Russia’s invasion of Ukraine has revived many questions about nuclear deterrence. Whatever the outcome of what could be a long war, the issues it has raised will not go away.
In 1994, Ukraine surrendered the nuclear weapons it had inherited from the Soviet Union in return for security guarantees from the United States, the United Kingdom, and Russia. But those guarantees turned out to be worthless, and because Ukraine is not a member of NATO, it is not covered by the extended deterrence of the US nuclear umbrella.
What about the former Soviet republics that have joined NATO? Would US extended deterrence actually work for Estonia, Latvia, and Lithuania, or for its allies in Asia? For deterrence to be credible, nuclear weapons must be usable. But if they are too usable, an accident or misjudgment could easily lead to a disastrous nuclear war.
To achieve an effective balance, we must consider the appropriate mix of nuclear, conventional, and other instruments, and then reduce the nuclear component whenever possible. For example, whatever the appropriate response to North Korea’s growing nuclear arsenal may be, it should not include a reintroduction of the tactical nuclear weapons that President George H.W. Bush removed from the Korean Peninsula in 1991.
Similarly, for Japan, the credibility of US extended deterrence hinges on the stationing of American troops there, not on the presence of nuclear weapons. By sharing the vulnerability that Japanese troops face, the US establishes a community of fate that reduces its allies’ fear of abandonment. While skeptics used to point out that the small contingent of US troops in Berlin could not possibly defend that city against the Soviet Union,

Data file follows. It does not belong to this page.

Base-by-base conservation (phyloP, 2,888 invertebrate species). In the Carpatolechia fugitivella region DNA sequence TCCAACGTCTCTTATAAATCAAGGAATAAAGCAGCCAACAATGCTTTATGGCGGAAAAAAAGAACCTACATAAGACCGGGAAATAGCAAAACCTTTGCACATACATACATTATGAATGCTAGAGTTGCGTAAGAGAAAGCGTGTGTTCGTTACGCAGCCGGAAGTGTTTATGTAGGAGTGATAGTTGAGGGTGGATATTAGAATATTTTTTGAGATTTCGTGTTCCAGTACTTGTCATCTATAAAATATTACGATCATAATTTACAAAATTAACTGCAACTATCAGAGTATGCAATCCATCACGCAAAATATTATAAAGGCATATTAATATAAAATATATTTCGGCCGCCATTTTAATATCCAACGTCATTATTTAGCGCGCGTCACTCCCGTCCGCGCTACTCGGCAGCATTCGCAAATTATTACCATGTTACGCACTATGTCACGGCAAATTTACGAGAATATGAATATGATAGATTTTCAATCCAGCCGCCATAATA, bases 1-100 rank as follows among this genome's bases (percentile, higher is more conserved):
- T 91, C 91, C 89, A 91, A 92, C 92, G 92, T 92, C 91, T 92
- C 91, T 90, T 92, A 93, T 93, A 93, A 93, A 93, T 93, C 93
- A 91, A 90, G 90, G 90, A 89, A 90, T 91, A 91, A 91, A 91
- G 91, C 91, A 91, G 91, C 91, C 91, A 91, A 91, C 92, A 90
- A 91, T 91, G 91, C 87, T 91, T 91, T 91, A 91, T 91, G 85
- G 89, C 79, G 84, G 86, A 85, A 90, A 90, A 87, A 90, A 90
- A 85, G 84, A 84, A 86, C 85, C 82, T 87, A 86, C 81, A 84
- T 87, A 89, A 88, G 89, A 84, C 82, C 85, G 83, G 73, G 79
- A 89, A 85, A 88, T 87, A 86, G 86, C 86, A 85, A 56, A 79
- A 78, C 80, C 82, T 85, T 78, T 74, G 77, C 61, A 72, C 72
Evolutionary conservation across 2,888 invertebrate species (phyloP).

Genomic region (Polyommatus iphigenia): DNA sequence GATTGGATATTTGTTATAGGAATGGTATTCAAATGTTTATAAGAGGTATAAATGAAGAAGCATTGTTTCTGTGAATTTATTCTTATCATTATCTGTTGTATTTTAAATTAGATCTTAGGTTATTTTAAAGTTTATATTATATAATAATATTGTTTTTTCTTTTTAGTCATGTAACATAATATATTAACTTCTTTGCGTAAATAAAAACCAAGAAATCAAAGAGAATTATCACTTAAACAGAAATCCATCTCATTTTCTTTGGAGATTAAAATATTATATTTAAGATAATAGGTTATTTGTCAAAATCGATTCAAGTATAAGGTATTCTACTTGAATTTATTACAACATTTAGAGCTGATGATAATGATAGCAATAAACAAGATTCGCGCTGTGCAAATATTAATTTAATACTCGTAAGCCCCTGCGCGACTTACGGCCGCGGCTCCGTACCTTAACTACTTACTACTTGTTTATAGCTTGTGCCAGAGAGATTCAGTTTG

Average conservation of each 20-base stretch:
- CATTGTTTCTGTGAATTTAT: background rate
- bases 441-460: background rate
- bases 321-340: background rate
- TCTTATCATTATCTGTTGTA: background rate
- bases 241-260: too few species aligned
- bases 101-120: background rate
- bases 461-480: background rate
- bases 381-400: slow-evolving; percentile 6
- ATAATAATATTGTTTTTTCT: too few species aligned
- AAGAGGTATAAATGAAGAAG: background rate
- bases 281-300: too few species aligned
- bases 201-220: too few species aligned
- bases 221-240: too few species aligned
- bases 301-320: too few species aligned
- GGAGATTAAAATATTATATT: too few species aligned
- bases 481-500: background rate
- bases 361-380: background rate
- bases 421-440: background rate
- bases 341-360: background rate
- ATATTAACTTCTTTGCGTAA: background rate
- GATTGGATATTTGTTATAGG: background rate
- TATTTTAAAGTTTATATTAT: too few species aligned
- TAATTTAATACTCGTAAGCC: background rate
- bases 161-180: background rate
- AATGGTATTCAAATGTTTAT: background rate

America’s physical presence nonetheless proved to be essential to deterrence and a peaceful outcome to the Cold War. (There was also a time when the US had nuclear artillery stationed in Europe; but, owing to the risks to command and control, these were removed.)
As the US and other countries have continued to modernize their forces, the usability debate has persisted. Deterrence depends on psychology, and some analysts argue that perceived superiority in usable weapons can make a difference during crises. Others, like the late Columbia University political scientist Robert Jervis, argue that all measures of nuclear balance are too crude to be useful in reaching such conclusions. Mutual assured destruction is a condition, not a policy.
In fact, history has shown that one does not need a high probability of use to create existential deterrence. Despite the overwhelming superiority of America’s nuclear arsenal, President John F. Kennedy still felt deterred by even a small risk of escalation during the Cuban Missile Crisis. Today, small, accurate nuclear weapons seem so usable that we have come to treat them as normal; but the dangers of escalation remain, and the location of some military targets near cities means the dangers will persist. Avoiding catastrophe depends more on reducing the risks of nuclear war – both deliberate and inadvertent – than on changes in targeting doctrines.